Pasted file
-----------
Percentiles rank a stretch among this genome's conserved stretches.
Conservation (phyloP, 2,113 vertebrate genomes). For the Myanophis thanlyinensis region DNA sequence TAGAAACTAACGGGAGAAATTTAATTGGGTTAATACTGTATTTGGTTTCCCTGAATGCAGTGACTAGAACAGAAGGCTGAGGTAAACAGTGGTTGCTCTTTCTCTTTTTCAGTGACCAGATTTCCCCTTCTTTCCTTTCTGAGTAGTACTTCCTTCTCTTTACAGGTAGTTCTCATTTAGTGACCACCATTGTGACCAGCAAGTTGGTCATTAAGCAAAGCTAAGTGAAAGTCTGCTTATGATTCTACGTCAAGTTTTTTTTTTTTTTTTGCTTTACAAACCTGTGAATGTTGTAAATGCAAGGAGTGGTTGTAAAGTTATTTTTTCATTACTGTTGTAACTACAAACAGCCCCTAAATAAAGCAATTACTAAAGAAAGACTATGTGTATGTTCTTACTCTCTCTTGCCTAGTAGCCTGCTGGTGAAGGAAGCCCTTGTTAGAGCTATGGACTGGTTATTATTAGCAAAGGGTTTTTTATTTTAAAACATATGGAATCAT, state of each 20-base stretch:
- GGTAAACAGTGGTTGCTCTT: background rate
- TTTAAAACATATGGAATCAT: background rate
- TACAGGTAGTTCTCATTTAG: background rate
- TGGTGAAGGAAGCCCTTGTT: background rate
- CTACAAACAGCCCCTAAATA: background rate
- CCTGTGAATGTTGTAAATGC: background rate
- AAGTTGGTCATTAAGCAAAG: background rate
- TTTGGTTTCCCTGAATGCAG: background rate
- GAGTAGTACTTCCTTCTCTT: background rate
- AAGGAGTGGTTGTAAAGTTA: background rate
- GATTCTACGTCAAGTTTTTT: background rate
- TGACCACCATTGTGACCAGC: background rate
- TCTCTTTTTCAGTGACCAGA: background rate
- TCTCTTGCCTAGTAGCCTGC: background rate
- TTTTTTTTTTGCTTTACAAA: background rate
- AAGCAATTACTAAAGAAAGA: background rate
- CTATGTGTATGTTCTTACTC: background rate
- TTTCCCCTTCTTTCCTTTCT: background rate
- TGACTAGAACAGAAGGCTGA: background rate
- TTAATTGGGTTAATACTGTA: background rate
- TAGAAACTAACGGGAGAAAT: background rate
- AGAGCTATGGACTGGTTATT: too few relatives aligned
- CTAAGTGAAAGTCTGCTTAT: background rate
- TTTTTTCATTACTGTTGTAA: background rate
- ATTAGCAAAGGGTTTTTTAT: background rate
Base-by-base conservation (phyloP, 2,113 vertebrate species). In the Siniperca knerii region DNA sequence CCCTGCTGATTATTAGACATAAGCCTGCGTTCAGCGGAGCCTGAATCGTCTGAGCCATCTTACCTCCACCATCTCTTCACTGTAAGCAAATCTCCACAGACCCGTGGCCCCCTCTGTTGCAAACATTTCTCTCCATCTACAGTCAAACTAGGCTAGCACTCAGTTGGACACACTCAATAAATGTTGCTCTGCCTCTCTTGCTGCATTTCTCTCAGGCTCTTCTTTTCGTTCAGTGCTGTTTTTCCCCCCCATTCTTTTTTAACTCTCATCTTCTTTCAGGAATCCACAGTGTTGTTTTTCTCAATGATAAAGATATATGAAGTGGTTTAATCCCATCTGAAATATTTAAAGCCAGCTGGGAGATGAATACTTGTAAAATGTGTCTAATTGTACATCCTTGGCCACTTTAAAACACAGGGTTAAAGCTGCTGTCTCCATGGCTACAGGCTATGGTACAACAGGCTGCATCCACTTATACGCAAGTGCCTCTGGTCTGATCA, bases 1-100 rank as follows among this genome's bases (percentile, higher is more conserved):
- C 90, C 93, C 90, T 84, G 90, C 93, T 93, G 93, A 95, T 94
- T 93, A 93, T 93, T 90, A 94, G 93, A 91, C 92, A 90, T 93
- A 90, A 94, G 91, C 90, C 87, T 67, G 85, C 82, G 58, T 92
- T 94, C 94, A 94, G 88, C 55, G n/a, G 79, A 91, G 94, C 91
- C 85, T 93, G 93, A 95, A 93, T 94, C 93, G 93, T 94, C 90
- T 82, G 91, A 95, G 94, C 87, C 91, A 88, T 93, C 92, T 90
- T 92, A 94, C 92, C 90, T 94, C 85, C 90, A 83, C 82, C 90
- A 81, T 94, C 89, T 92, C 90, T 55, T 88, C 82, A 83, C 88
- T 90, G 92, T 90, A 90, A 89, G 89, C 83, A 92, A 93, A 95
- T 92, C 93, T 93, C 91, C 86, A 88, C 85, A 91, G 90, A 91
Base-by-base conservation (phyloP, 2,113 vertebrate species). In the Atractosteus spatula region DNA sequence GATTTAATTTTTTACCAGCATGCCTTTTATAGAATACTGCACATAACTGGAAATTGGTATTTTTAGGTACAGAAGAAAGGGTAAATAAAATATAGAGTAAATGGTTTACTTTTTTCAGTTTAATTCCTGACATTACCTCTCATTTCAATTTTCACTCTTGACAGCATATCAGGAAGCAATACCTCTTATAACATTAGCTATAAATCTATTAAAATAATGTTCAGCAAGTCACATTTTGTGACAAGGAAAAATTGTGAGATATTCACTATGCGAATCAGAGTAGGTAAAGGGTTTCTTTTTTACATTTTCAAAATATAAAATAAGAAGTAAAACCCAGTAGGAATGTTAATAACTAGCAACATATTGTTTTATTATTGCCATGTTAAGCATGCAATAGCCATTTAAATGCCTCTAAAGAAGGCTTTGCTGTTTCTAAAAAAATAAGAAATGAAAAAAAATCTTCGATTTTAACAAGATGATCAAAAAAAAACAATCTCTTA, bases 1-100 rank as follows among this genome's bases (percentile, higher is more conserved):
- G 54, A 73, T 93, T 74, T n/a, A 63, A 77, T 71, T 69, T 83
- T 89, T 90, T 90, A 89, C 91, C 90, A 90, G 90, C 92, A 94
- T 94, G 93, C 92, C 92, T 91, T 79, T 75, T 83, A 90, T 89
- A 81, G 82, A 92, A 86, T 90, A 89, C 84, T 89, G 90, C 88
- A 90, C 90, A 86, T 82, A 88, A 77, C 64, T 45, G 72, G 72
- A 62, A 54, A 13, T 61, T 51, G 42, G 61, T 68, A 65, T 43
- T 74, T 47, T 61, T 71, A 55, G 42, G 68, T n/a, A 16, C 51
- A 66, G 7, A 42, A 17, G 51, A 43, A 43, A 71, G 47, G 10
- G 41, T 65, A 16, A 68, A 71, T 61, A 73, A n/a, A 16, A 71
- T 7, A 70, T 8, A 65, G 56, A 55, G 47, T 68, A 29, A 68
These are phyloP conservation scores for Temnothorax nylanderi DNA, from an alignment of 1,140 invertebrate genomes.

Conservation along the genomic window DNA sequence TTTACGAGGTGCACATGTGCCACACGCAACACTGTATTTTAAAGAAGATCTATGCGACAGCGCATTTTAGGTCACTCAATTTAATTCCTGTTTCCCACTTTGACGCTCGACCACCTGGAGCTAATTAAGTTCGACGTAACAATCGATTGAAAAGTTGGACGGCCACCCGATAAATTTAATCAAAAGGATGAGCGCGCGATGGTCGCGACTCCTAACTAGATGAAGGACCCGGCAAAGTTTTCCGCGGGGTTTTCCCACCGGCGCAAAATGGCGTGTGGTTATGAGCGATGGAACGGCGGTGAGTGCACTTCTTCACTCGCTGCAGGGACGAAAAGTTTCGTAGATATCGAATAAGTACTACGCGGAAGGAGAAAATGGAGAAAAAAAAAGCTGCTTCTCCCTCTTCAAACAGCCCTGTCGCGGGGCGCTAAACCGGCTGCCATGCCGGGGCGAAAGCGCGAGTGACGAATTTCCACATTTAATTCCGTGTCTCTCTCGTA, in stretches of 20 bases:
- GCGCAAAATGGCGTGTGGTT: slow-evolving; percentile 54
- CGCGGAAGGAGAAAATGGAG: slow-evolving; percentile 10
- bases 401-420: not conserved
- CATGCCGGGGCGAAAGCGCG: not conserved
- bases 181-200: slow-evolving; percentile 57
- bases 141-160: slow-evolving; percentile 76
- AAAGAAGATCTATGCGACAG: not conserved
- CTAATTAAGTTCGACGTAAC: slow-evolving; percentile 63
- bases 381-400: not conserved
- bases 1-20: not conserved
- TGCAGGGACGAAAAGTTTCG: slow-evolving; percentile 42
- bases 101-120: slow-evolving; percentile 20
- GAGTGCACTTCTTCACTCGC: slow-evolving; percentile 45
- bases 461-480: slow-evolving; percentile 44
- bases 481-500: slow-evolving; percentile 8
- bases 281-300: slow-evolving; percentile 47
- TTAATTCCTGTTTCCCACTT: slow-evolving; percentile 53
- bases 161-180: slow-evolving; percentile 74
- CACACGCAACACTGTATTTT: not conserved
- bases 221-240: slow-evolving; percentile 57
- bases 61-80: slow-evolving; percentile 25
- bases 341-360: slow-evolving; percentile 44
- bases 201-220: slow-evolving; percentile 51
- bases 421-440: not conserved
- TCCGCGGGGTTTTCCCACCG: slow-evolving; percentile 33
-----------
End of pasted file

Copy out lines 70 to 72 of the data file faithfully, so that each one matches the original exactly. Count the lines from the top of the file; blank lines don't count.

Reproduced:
- CACACGCAACACTGTATTTT: not conserved
- bases 221-240: slow-evolving; percentile 57
- bases 61-80: slow-evolving; percentile 25